Put it this way: If you were Mark Cuban and you knew the struggling Kings might be ready to shake things up, wouldn’t you fly to Vegas for a few days, go partying with the Maloofs and pull the Shawn Sullivan Memorial “Fake Shots” trick on them — just keep ordering tequila shots, only tip the bartender to put water in your glass — until they eventually traded you Peja Stojakovic for a package like “Marquis Daniels, DJ Mbenga, two second-round picks and the rights to Pavel Podkolzin’s inevitable WWE career?” This stuff used to happen all the time in the old days — heck, the Yankees and Red Sox almost traded Ted Williams and Joe DiMaggio once when their owners got drunk together. So why wouldn’t it happen now? Or does it just happen in fantasy leagues?
(Random question: If Shareef Abdur-Rahim bought Google stock, would it immediately drop under $100 a share? If he joined the cast of “Lost,” would the show immediately start sucking? What are the limits of his powers? I really want to know.)
Just one month ago, I was convinced these guys would surprise people in the East. Now I’m wavering a little bit, and here’s why: Would YOU have fun playing with Gilbert Arenas? Me neither. That’s a problem.
(Completely unrelated note: You know how steroids testing affected the performances of certain major leaguers this season, although we’re not supposed to point fingers even when guys who normally hit 25-30 homers suddenly hit just eight? Well, the opposite seems to be happening with random drug testing in the NBA — players who would normally be toking it up five nights a week are apparently cutting back. You never know when you have to pee in a cup. So if your favorite NBA player has an extra hop in his step this year and doesn’t look like he just emerged from a dark basement or just suffered a mild concussion … well, now you know why.)
Everyone keeps talking about these guys as a potential KG destination … I mean, I know Kevin McHale has made some dumb moves recently, but is there a conceivable trade involving Chicago that would possibly make sense? So you get Tyson Chandler, Kirk Hinrich, Luol Deng and Tim Thomas’ contract for him. Big deal. How does that help Minnesota? They just traded a dollar for three quarters. Congratulations. Only one KG trade possibly makes sense: KG to the Pacers for Jermaine O’Neal, Austin Croshere and Danny Granger. That’s it. If you’re trading KG, you need to get a top-20 guy back, a rotation guy AND a good young player, and KG needs to go to a contender that would jump a level with him aboard. Or else it’s not worth it.
(Here’s another fake trade: Luol Deng, Tim Thomas’ contract and a No. 1 pick for Peja and Corliss Williamson’s contract. Who doesn’t make that one?)
14. Golden State
I hate the way these guys play — they launch bad 3s like a 12-seed in the NCAA Tournament hoping to get lucky against UNC or Duke. Can you really expect to advance in the playoffs taking 25 3s a game? They don’t even have a good 3-point shooter other than Derek Fisher — Baron Davis and Mike Dunleavy Jr. are a combined 34-for-154 right now. That’s atrocious. Why play like that when you have a good point guard and so many good athletes? More importantly, how are they 9-6? I’m perplexed.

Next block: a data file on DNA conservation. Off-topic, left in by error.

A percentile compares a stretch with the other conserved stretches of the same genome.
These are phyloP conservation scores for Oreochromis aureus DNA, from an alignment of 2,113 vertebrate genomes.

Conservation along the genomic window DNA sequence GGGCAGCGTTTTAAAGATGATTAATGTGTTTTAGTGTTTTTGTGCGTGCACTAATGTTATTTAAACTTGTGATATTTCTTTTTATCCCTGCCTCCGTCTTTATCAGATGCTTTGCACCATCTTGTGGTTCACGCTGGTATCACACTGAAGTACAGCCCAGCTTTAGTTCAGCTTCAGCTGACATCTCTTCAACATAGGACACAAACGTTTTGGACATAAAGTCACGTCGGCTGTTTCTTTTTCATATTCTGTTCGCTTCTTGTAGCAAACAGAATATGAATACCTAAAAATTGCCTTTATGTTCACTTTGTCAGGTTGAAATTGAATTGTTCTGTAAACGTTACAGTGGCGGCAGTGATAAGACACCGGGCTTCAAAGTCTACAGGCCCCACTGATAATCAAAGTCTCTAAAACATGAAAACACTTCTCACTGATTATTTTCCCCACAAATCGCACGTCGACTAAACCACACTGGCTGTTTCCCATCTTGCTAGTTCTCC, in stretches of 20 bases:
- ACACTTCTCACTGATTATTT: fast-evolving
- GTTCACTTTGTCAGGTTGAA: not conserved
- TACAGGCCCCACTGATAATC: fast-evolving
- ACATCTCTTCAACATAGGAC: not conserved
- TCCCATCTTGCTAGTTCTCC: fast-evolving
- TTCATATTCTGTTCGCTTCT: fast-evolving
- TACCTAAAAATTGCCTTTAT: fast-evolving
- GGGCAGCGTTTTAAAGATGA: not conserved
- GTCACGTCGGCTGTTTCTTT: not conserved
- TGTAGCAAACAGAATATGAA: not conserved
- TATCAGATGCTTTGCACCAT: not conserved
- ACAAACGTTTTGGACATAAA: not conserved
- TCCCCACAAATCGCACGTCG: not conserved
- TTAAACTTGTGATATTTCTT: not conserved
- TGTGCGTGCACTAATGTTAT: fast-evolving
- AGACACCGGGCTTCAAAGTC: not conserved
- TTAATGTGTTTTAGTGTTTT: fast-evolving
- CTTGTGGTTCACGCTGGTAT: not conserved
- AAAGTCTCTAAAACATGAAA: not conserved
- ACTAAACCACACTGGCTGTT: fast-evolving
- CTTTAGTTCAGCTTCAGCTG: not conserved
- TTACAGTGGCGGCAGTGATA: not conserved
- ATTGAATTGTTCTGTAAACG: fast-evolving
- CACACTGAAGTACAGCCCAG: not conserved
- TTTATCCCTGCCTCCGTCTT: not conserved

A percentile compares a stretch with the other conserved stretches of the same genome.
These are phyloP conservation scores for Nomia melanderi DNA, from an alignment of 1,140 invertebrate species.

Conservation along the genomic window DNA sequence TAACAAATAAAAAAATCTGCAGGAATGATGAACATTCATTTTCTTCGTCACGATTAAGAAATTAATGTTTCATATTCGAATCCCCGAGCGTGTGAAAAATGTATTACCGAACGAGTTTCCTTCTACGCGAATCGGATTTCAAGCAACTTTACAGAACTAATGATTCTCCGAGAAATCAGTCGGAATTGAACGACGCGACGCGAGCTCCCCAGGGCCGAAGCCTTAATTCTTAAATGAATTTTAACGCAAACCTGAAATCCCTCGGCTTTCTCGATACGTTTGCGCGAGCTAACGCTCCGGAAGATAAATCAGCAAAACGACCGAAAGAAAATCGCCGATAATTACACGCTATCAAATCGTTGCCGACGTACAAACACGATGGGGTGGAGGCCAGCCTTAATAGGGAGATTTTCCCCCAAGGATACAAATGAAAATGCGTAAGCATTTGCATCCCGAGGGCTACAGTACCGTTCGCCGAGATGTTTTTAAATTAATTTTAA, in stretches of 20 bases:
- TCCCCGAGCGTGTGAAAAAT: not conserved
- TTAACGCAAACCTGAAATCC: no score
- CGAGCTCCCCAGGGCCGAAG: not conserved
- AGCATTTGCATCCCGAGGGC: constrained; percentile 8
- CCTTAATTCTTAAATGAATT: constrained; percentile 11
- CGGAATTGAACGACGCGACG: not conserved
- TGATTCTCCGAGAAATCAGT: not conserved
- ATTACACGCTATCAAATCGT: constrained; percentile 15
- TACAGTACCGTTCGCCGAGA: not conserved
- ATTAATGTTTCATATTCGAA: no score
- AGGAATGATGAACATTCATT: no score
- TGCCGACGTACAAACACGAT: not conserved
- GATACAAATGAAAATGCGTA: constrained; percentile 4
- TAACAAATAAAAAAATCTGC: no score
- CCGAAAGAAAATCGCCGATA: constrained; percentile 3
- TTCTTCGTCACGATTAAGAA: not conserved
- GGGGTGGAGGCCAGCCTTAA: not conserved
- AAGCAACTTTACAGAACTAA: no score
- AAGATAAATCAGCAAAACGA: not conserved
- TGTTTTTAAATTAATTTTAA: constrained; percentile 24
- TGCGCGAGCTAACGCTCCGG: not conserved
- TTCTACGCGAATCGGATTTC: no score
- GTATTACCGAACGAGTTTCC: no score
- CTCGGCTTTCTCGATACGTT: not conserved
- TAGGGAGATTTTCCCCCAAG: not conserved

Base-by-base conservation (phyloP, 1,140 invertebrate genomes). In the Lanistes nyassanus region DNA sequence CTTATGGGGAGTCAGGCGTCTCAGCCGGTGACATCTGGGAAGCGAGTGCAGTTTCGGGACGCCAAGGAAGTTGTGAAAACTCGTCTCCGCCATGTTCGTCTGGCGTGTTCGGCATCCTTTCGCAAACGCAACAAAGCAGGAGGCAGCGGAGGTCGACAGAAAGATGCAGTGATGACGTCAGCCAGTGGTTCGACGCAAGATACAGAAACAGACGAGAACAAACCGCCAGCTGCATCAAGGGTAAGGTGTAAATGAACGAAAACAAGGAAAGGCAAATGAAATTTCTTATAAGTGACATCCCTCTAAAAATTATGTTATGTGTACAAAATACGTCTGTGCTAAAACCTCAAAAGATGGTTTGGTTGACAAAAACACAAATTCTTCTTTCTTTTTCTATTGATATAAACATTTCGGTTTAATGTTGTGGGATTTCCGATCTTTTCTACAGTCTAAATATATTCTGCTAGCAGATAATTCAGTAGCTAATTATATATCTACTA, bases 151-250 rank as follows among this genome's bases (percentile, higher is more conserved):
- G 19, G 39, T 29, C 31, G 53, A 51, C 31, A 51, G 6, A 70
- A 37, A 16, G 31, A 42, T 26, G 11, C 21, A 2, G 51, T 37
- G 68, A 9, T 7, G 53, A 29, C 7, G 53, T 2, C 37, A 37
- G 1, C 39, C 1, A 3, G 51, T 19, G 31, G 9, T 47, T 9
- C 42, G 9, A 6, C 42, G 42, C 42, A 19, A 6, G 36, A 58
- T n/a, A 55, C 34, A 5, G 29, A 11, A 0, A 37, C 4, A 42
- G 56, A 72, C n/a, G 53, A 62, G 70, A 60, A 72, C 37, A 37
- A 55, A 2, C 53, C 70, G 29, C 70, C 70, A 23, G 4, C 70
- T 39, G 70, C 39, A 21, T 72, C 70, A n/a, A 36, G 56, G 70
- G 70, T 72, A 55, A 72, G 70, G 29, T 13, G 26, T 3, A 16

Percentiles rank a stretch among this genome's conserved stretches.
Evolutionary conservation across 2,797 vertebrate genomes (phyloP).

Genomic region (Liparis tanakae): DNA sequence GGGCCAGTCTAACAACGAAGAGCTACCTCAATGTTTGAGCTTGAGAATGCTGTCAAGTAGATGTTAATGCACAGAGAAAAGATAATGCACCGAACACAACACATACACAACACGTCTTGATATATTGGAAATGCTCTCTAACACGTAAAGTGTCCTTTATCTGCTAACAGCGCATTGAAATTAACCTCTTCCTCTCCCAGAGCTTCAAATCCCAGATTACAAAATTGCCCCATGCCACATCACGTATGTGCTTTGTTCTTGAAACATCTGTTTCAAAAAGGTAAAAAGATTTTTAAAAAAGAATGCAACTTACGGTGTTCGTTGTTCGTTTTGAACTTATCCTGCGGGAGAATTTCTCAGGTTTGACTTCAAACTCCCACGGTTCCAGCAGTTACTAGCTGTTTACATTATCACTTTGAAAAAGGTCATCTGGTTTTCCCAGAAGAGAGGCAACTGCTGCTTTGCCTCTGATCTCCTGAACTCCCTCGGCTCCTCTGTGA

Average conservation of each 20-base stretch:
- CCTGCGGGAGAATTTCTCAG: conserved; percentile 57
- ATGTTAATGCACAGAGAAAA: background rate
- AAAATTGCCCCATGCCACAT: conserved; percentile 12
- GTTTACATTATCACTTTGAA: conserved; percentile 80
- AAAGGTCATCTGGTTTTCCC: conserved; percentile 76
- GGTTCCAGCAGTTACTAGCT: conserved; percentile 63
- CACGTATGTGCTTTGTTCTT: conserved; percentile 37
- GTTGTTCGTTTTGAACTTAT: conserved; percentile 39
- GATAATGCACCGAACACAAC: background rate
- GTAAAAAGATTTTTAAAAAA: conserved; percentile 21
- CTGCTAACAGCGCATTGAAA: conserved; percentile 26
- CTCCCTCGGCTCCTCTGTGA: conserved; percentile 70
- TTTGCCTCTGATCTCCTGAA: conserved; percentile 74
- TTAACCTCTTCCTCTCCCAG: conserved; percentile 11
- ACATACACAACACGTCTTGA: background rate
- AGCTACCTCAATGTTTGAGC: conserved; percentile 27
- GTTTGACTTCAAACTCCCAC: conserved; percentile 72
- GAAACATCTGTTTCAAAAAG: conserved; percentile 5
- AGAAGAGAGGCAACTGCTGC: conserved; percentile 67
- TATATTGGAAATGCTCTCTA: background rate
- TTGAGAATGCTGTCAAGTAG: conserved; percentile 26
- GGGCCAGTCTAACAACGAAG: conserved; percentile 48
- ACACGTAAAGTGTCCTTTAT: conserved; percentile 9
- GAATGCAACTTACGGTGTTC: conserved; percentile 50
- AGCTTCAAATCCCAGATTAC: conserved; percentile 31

(Speaking of perplexing: Three years ago, I wrote about the time Kevin Ollie signed for $15 million, when I called my buddy House to have him guess how much Ollie signed for, and House just kept throwing out numbers like “Two million for two years? Two point five for two years?” while I kept saying, “Nope, higher … nope, keep going up.” And we were on the phone for about 30 minutes until he nailed the contract number, followed by House passing out on the phone. Well, let’s just say that moment was recreated last month after the Warriors signed Dunleavy to a $44 million extension. House’s first guess was $19 million off. I’m not kidding.)
There’s an astonishing Iverson season in the works, and it’s not getting nearly enough attention: Through 15 games, he’s averaging 33.6 points and a jaw-dropping 43.9 minutes per game, 7.9 assists and only 2.9 turnovers, and shooting 46% from the field. C-Webb’s addition has pushed Iverson to another level — he’s getting easy baskets, doesn’t have to handle the ball as much, seems like he’s enjoying himself and everything else. Amazing player, amazing career. Too bad I don’t feel as good about his team.
(Historical footnote: A.I. definitely cracks the starting five of my “We’ll Never See Another Player Quite Like This Again” Team, along with McHale, Barkley, Magic and Gervin. Those have to be the five most unique players of all time. Even with Larry Bird, there were parts of his game that reminded people of Rick Barry. There is simply no historical precedent for McHale, Barkley, Iverson, Magic and Gervin. They made AND broke the mold.)
I’m not sure what to make of these guys, frankly. But they need to make a move fast: After the Nene/K-Mart injuries, Marcus Camby started playing 40 minutes a night, which never, ever, ever, EVER ends well – he’s the human equivalent of Fred Taylor’s groin. They’ll do something. And soon.